Andy Gregory took control of the Panthers in June 2007 when they were bottom of National League Two and had not won for 25 matches. However, Gregory resigned after the club finished the entire season without managing a single win, becoming only the fourth professional sports club to have suffered that fate in the United Kingdommarker. Former Ireland international, Martin Crompton was appointed as coach at the end of the 2007 season. The club finally ended their losing streak, which had lasted two years and 45 matches, on 6 April, 2008, when they beat Workington Town 24-20. They had not won a match since beating Gateshead Thunder 38-36 on 15 July, 2006, with the run being made up of 32 National League Two matches, 12 Northern Rail Cup matches and two Carnegie Challenge Cup matches. It was the club's first win under coach Martin Crompton. In May 2008 they won back-to-back matches for only the second time in the club's history, beating Hunslet Hawks and then a week later, seventh-placed Swinton Lions 30-28 prompting Martin Crompton to target the league play-offs saying after the Swinton victory, "The play-offs have always been the goal. That victory was a fantastic achievement against a quality team. Everyone is playing with confidence now.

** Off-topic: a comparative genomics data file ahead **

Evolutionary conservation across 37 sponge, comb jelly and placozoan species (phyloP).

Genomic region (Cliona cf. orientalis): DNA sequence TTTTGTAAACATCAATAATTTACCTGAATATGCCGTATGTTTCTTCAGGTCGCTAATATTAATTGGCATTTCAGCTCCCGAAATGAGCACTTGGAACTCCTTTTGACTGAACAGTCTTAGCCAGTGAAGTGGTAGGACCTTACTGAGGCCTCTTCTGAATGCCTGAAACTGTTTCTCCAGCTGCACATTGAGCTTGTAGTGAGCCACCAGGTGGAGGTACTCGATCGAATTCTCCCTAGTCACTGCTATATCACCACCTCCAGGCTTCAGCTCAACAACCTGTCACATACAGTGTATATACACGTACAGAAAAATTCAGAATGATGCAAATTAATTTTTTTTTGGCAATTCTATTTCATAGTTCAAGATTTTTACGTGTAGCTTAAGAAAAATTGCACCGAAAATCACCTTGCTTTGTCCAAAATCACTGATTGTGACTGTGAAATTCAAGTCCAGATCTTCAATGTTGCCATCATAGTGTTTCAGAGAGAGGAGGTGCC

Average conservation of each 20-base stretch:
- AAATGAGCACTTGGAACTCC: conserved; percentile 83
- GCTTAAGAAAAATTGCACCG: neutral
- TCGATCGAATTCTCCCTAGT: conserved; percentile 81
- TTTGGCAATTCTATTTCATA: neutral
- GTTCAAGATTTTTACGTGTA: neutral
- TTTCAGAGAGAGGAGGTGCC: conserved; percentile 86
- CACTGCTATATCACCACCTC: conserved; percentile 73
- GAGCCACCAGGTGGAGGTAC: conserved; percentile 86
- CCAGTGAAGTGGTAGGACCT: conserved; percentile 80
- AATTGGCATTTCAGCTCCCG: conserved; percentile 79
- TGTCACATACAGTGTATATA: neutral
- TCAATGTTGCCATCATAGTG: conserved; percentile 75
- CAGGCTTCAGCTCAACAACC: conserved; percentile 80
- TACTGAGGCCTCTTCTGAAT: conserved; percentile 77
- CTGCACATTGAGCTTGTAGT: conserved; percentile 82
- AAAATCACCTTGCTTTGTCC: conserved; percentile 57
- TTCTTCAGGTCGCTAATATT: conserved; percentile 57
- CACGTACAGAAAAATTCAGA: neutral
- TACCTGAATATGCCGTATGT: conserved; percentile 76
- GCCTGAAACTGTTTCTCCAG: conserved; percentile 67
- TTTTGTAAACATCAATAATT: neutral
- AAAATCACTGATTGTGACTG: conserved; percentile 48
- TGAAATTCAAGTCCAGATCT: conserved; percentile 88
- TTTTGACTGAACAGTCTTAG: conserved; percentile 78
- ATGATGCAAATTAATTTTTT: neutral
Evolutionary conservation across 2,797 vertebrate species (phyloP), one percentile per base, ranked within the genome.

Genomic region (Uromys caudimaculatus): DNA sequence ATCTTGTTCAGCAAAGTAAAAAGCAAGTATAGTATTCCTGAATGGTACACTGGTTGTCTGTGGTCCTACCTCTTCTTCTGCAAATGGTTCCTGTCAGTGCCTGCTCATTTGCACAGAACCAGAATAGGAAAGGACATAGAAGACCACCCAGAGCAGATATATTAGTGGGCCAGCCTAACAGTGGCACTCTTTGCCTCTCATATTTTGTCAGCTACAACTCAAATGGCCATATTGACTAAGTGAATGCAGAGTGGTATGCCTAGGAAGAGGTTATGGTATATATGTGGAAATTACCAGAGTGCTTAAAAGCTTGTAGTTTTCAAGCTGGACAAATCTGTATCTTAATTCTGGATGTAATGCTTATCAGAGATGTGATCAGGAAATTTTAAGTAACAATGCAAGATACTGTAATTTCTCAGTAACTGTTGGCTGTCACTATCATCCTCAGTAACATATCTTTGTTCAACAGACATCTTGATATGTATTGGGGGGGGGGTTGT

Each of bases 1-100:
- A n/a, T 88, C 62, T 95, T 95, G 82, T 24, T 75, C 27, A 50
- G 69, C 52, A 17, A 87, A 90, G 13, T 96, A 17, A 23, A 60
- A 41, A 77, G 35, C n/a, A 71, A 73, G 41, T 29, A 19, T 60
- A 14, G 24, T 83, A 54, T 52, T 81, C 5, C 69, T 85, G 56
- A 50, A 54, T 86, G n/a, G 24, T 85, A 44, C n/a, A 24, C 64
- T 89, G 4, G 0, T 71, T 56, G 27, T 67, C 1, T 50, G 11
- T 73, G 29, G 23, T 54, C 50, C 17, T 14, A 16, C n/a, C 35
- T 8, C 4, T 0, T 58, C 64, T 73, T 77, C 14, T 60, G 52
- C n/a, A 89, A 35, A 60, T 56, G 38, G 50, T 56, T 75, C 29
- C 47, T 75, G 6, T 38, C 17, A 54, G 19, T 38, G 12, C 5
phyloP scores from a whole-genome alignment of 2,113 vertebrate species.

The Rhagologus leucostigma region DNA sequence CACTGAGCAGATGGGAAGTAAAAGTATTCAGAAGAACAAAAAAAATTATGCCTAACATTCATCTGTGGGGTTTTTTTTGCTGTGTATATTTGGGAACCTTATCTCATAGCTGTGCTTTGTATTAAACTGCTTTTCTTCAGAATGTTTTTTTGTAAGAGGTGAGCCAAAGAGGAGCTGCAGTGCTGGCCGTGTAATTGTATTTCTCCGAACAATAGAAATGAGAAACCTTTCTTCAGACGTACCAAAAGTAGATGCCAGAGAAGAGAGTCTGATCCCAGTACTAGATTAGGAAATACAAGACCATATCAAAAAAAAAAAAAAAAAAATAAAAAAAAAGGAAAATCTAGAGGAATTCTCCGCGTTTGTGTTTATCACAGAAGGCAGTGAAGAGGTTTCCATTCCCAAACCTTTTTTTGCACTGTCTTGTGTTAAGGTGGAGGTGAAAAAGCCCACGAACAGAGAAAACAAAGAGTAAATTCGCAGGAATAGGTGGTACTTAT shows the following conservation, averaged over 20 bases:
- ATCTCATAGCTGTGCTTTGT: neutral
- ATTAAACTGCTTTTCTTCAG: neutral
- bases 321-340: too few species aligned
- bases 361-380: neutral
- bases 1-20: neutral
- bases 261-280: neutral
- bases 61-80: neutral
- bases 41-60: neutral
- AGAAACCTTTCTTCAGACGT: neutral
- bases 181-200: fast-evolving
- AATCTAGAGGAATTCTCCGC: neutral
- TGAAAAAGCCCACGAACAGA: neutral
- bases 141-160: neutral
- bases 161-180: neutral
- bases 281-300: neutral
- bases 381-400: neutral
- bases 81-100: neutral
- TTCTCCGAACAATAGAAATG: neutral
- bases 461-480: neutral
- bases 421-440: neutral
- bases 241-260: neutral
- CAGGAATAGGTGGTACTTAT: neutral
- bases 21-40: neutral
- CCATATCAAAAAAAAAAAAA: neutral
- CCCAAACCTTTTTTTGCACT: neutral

On 12 July 2009 the Panthers won their first trophy, when they won the inaugural Northern Rail Nines beating Sheffield Eagles 14-10 in the final at Bloomfield Road.

2009 Squad

No Nat Player Position Former Club
1 Jonny Leather Full Back Blackpool Panthers
2 Damien Munro Wing Halifax RLFC
3 Tom Woodcock Centre Blackpool Panthers
4 Mark McCully Centre
5 Chris Mugan Wing Blackpool Panthers
6 Simon Svabic Stand Off Rochdale Hornets
7 Chris Forster Scrum Half Blackpool Panthers
8 Pete Fairhurst Prop Blackpool Panthers
9 John Clough Hooker Blackpool Panthers
10 John Hill Prop
11 Paul Alcock Second Row
12 Kris Ratcliffe Second Row Blackpool Panthers
13 Rob Draper Loose Forward Widnes Vikings
14 Martin Keavney Hooker
15 Mel Alker Loose Forward Blackpool Panthers
16 Ian Hodson Second Row Oldham Roughyeds
17 David Llewellyn Prop
18 John Boland Second Row Wigan Warriors
19 Liam McGovern Scrum Half
20 Tom Wild Second Row
21 Andy Marsh Stand Off
22 Keiron Tucker fullback
23 Darryl Kay Second Row
24 Chris Campbell Hooker
25 Wes Lawton Prop London Skolars
26 Gareth Langley Centre Oldham Roughyeds